Meal Ideas and Nutrition Tips for a Plant-Based Baby

Updated: Oct 17, 2019


When it comes to babies, every diet and every ‘way of eating’ needs careful planning. Vegans tend to endure a lot more negativity because there have been times when vegan parents have failed to raise healthy children. However, not feeding baby properly comes from neglect and a lack of education. There are far more cases of malnourished omnivore babies, which is why it’s crucial to carefully plan baby’s meals, regardless of dietary or lifestyle preferences. Like adults, children and babies can absolutely thrive on a plant-based diet – the same as my own children. As a mother of two, it breaks my heart when I read about any baby or child being neglected and not cared for properly.


The best time to start feeding baby healthy food is when he is in mama’s womb. When baby is in utero, he begins to store iron in his liver and this iron will last him for his first six months of life. It’s also when baby starts to ‘taste’ different foods. If you want baby to eat vegetables, make sure to eat plenty of vegetables while you’re pregnant.


Once baby starts solids, it’s crucial to feed him nutrient-dense wholefoods. In the early stages, puréed fruit and vegetables while breastfeeding or (clean) formula is substantial. Keep in mind that what mama eats while breastfeeding also impacts babies nutrient intake as well. For example, if mama consumes caffeine while breastfeeding, it lowers the iron content in her breastmilk.


As baby grows he’ll need plenty of nutrients, including protein, fiber, good fats, iron, calcium, vitamin D, vitamin C, and B-complex vitamins. When baby starts eating solids, it’s important to incorporate good fats with every meal. Good fats are crucial for development and putting on healthy weight, for cardiovascular, joint, brain and gut protection, and good fats help nutrient absorption as they bind to the nutrients in food. When bound to good fats, the nutrients have a higher chance of making it through the stomach and the liver, without being absorbed prematurely. Then the nutrients can be absorbed through the small intestine and transferred into the blood. Also, high fiber foods are typically packed with other nutrients, such as vitamin E, vitamin C, calcium, magnesium, and potassium.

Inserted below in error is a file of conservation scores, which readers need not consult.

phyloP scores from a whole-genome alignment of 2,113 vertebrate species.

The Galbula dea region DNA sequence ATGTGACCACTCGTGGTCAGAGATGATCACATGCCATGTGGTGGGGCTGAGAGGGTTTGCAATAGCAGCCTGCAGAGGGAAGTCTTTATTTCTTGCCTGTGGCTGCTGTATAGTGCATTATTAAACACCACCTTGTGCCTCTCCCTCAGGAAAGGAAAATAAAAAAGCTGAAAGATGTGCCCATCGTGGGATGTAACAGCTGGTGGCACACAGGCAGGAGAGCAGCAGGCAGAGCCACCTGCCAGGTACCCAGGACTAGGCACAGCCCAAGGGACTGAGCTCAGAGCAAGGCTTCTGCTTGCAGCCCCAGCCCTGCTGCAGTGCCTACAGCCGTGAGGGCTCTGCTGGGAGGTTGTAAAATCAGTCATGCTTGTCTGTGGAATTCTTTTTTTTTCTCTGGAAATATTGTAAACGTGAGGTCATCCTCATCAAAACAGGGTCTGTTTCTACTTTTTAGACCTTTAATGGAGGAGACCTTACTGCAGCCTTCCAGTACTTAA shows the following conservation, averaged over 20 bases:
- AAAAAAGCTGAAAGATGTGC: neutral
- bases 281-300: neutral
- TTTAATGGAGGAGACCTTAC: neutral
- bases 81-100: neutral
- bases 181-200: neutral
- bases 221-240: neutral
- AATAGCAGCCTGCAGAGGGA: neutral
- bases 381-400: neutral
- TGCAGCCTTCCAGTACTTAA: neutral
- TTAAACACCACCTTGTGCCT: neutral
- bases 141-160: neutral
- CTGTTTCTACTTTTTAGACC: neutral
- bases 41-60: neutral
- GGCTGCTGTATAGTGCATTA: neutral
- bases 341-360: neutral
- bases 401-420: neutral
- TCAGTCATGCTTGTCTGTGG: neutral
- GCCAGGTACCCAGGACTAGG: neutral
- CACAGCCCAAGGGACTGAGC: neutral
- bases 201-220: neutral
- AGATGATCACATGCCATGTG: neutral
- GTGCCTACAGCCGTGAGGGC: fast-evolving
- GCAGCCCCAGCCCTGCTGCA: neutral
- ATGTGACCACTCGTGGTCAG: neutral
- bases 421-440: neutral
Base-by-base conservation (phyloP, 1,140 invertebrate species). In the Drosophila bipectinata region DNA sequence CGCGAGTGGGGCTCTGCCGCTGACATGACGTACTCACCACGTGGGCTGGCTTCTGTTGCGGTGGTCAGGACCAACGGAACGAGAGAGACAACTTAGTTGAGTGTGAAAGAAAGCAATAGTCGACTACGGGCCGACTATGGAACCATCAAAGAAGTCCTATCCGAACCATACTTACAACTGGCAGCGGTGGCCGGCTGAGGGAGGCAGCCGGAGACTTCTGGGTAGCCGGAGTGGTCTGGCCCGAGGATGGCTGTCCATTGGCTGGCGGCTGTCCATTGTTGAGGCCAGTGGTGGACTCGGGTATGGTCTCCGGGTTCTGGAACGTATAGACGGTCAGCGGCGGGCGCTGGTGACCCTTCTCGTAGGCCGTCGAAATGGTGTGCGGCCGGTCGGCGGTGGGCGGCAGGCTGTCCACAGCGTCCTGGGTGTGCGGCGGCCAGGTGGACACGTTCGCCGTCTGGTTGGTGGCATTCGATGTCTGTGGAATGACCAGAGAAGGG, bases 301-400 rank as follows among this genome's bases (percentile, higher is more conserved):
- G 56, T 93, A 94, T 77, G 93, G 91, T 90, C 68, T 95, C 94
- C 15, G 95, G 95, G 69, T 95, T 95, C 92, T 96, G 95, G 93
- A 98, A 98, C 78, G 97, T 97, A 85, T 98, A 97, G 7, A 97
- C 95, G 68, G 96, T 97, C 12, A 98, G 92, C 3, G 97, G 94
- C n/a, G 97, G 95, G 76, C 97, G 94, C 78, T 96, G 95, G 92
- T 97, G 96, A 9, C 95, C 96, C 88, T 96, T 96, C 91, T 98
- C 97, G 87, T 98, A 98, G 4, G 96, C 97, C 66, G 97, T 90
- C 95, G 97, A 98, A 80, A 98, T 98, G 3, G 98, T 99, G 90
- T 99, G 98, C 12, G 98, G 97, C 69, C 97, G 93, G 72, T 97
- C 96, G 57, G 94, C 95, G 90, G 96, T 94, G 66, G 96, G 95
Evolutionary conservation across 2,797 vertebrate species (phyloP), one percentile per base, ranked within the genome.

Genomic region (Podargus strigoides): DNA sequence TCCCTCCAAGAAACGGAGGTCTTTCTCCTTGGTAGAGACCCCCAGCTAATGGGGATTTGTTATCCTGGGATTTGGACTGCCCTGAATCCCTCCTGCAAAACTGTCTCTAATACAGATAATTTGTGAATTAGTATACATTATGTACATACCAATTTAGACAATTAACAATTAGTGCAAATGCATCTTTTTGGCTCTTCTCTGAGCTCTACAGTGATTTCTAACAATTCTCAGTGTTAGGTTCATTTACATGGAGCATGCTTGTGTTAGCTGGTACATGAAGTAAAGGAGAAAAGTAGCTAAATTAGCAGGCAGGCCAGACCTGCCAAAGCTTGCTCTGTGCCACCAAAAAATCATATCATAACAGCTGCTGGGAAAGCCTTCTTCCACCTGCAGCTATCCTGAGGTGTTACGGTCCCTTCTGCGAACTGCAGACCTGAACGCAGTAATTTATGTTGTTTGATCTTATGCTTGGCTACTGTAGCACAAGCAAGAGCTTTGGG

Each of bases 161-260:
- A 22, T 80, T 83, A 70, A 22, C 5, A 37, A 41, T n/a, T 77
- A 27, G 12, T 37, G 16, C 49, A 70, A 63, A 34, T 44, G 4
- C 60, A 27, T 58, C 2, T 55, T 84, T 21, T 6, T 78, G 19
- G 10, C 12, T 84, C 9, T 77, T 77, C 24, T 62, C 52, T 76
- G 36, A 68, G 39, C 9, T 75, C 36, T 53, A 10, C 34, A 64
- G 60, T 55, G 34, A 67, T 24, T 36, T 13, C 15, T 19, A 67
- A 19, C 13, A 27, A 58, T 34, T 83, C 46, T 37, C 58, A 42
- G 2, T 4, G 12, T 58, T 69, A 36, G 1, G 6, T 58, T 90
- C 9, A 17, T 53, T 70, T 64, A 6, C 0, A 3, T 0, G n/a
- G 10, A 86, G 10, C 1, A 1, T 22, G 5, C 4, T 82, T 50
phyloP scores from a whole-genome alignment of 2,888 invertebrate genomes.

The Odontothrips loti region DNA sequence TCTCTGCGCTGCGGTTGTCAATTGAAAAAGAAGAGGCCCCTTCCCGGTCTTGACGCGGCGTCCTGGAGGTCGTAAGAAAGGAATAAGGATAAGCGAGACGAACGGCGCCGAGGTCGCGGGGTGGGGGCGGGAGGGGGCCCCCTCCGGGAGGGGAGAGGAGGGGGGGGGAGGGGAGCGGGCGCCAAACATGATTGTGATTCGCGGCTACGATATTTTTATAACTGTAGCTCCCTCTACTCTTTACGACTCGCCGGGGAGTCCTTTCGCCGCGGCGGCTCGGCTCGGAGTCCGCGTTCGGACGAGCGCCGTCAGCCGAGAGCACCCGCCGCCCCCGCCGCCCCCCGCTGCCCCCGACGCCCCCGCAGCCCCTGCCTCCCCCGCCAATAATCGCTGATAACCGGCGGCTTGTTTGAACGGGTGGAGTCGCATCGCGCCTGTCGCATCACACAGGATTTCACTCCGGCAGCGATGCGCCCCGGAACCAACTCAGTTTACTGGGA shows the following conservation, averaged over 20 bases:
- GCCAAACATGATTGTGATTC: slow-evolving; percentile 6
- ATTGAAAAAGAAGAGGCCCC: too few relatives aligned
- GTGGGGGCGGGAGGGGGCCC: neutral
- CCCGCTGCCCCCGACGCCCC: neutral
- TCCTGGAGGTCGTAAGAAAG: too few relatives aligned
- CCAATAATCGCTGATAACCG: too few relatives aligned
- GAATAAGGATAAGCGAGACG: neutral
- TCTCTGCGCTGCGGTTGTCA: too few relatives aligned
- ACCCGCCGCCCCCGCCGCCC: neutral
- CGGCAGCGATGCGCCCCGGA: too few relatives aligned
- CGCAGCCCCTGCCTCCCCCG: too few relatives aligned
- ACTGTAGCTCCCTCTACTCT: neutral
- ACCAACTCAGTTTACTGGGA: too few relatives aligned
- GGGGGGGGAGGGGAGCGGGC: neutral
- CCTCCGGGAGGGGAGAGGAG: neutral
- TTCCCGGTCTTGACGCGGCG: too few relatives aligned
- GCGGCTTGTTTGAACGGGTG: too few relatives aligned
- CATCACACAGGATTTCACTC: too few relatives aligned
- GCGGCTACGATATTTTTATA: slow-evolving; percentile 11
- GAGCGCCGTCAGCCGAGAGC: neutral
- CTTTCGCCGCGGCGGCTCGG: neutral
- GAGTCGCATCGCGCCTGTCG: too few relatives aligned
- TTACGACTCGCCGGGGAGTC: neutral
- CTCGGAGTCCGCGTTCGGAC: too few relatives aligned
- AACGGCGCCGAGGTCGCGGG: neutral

It’s also important to add vitamin C-rich foods with iron-rich foods as this helps to increase iron absorption. And eliminate nutrient inhibitors: fried foods, highly processed foods, refined sugar, and phytic acid are just a few common nutrient inhibitors. Don’t feed baby fried foods, refined sugar, or processed foods, even mock meats. They’re empty calories, and are tough to digest which will compromise baby’s gut health. And if baby’s gut health is compromised, then his immunity is compromised too. To lower the phytic acid content in food, soak all legumes and wholegrains before cooking them. If baby can eat nuts, use activated nuts, nut butter, or soak nuts overnight first. Always opt for organic or pesticide-free where possible, as pesticides are harmful to baby’s growing and developing body.


My son absolutely loves drinking filtered water. When giving water to baby make sure it is filtered and fluoride-free. Naturally occurring fluoride is ‘calcium fluoride.’ This fluoride is naturally found in spring water and soil. The fluorides that are added to tap water are sodium fluoride and silicofluorides, and these fluorides are toxic waste by-products of the phosphate fertilizer and aluminium industries. Calcium is the antidote to fluoride poisoning, and when bound to fluoride, the calcium binds to the fluoride and helps to remove it from the body before it can store in the body and cause harm. With sodium fluoride and silicofluorides, they completely fall apart in water leaving the fluoride behind to store in the body.


Giving wholefoods to baby also helps to increase his nutrient intake, as wholefoods naturally contain a variety of nutrients that help each other do "their jobs." For example, the B-complex vitamins work together to help the absorption of each other: B6 helps the absorption of B12 and vice versa. B9 (folate) helps the absorption of B6 and vice versa. So taking B12 singularly, isn’t the best for absorption. Mushrooms are the only known food that contain all of the B-complex vitamins, and sea moss isn’t far off.


I opt for hemp seeds with most lunches or dinners because they’re a great source of prot